Large-conductance voltage- and calcium-activated potassium (BK) channels have been shown to play a role in detrusor overactivity (DO). The goal of this study was to determine whether bladder outlet obstruction-induced DO is associated with downregulation of BK channels and whether BK channels affect myosin light chain 20 (MLC20) phosphorylation in detrusor smooth muscle (DSM). Partial bladder outlet obstruction (PBOO) was surgically induced in male New Zealand White rabbits. The rabbit PBOO model shows decreased voided volumes and increased voiding frequency. DSM from PBOO rabbits also show enhanced spontaneous contractions compared with control. Both BK channel α- and β-subunits were significantly decreased in DSM from PBOO rabbits. Immunostaining shows BKβ mainly expressed in DSM, and its expression is much less in PBOO DSM compared with control DSM. Furthermore, a translational study was performed to see whether the finding discovered in the animal model can be translated to human patients. The urodynamic study demonstrates several overactive DSM contractions during the urine-filling stage in benign prostatic hyperplasia (BPH) patients with DO, while DSM is very quiet in BPH patients without DO. DSM biopsies revealed significantly less BK channel expression at both mRNA and protein levels. The degree of downregulation of the BK β-subunit was greater than that of the BK α-subunit, and the downregulation of BK was only associated with DO, not BPH. Finally, the small interference (si) RNA-mediated downregulation of the BK β-subunit was employed to study the effect of BK depletion on MLC20 phosphorylation. siRNA-mediated BK channel reduction was associated with an increased MLC20 phosphorylation level in cultured DSM cells. In summary, PBOO-induced DO is associated with downregulation of BK channel expression in the rabbit model, and this finding can be translated to human BPH patients with DO. Furthermore, downregulation of the BK channel may contribute to DO by increasing the basal level of MLC20 phosphorylation.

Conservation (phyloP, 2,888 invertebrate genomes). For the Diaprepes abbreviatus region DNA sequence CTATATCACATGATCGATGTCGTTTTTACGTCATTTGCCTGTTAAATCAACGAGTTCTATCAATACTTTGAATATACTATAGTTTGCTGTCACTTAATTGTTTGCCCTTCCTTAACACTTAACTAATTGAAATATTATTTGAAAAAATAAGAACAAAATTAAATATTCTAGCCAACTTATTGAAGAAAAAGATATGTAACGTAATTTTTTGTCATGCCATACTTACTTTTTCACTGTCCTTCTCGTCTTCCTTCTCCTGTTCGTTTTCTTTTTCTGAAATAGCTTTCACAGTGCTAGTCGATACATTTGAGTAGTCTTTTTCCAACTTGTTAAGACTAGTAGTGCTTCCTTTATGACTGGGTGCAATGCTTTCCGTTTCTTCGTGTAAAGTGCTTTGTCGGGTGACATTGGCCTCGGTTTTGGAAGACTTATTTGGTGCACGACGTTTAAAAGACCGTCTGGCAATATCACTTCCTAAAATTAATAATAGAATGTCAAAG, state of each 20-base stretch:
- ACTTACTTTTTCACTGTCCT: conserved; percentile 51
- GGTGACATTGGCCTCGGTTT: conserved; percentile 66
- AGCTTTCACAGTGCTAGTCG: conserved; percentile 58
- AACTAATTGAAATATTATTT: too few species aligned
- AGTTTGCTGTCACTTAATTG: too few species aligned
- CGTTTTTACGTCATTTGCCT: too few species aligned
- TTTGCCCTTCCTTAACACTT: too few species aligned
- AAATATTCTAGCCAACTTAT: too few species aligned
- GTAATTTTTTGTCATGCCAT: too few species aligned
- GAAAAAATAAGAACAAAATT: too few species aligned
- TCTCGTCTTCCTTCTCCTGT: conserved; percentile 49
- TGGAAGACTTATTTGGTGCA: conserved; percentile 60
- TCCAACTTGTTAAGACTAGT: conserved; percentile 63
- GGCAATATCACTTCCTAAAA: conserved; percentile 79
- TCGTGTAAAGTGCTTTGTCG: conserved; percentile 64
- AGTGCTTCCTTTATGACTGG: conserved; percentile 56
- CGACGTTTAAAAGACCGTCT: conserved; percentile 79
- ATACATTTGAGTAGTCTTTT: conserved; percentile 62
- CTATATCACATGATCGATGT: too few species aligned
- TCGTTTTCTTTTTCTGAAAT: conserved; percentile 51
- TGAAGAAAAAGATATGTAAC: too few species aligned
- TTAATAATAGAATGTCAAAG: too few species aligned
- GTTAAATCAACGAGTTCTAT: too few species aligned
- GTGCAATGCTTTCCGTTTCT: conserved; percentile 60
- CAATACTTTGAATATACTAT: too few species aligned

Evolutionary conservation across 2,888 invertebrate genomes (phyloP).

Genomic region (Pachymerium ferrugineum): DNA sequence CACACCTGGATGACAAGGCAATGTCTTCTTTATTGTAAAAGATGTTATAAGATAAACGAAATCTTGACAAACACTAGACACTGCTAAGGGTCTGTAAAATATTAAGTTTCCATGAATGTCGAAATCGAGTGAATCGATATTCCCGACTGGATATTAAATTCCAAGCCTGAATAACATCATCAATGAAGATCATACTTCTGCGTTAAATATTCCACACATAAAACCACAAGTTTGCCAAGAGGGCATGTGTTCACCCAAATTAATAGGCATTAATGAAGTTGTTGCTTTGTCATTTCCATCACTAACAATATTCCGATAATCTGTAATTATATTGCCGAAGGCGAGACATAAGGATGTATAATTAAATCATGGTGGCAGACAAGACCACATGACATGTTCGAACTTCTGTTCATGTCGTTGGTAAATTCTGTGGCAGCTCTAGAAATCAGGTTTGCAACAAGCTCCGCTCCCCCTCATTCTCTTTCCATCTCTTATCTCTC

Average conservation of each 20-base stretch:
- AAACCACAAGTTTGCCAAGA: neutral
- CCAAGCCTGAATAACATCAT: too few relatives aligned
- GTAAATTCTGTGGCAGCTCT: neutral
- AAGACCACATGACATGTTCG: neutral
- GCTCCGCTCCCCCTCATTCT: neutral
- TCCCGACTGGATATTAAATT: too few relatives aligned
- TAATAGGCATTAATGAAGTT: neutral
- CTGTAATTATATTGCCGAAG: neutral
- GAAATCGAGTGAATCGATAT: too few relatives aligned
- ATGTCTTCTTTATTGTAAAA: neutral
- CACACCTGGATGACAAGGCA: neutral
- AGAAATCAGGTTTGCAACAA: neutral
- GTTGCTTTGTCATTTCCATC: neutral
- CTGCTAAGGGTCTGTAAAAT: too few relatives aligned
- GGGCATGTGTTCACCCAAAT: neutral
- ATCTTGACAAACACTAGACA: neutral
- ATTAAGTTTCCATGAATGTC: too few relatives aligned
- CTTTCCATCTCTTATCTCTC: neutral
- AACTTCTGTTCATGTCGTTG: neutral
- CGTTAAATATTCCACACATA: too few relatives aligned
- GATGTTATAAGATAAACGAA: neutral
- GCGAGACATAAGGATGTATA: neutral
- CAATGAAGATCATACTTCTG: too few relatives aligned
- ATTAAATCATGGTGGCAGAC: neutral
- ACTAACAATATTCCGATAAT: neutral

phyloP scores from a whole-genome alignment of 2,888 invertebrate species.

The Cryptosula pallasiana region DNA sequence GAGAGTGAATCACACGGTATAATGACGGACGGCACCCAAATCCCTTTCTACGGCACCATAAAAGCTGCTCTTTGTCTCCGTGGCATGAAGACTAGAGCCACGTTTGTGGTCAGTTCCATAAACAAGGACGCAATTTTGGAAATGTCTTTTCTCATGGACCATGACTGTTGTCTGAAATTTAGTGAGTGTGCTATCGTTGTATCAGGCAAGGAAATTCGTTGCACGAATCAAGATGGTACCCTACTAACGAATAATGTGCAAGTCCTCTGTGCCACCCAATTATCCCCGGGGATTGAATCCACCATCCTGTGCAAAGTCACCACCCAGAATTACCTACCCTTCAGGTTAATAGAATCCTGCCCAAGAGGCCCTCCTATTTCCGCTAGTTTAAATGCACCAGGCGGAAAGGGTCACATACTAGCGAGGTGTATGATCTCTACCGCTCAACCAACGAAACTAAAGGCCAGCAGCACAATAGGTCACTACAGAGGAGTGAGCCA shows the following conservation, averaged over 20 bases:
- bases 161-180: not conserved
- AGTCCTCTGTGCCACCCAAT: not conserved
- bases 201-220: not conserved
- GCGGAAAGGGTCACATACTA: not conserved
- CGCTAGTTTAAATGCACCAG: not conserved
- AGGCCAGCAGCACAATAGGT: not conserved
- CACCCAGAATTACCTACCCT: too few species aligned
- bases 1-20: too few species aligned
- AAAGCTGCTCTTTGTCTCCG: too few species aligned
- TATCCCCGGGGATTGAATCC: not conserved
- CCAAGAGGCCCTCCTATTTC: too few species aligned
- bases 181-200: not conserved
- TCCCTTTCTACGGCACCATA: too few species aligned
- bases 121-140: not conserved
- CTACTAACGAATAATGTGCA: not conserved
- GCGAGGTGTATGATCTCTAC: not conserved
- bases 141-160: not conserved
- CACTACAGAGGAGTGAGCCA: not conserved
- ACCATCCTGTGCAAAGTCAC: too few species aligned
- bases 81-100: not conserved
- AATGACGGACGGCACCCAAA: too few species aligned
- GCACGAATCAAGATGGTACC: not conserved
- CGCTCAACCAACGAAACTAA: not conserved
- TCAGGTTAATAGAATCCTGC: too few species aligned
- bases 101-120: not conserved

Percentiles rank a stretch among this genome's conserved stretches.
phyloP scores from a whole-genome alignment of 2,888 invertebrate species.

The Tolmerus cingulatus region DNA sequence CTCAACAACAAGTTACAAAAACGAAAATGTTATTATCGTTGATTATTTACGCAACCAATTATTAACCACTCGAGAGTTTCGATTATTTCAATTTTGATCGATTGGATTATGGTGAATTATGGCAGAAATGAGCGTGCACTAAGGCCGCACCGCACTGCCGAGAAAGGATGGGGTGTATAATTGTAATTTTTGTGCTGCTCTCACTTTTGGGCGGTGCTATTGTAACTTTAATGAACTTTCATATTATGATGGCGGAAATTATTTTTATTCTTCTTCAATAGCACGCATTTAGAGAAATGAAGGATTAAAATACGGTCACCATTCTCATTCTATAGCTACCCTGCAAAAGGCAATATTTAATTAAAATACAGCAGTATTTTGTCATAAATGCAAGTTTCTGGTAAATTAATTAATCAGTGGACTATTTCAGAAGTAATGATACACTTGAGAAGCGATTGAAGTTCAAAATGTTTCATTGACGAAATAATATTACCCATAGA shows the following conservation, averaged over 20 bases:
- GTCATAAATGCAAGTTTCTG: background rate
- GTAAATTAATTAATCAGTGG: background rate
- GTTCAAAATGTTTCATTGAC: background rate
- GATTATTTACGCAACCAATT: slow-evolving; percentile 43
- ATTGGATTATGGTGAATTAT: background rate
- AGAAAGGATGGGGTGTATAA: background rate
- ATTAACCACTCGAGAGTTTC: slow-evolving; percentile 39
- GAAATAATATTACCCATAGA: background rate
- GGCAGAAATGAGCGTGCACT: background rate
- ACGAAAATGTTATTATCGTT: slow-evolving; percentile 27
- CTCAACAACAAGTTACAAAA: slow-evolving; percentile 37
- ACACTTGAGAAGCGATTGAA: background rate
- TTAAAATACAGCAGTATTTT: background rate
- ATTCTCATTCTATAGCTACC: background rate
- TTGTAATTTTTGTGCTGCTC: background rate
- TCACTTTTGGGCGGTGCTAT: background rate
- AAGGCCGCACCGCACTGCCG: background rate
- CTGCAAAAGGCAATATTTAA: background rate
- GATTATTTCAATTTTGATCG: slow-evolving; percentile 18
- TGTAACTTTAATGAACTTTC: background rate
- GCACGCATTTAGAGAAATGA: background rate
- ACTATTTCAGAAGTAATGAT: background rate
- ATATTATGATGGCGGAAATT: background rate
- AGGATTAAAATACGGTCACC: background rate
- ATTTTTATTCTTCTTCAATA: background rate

- benign prostatic hyperplasia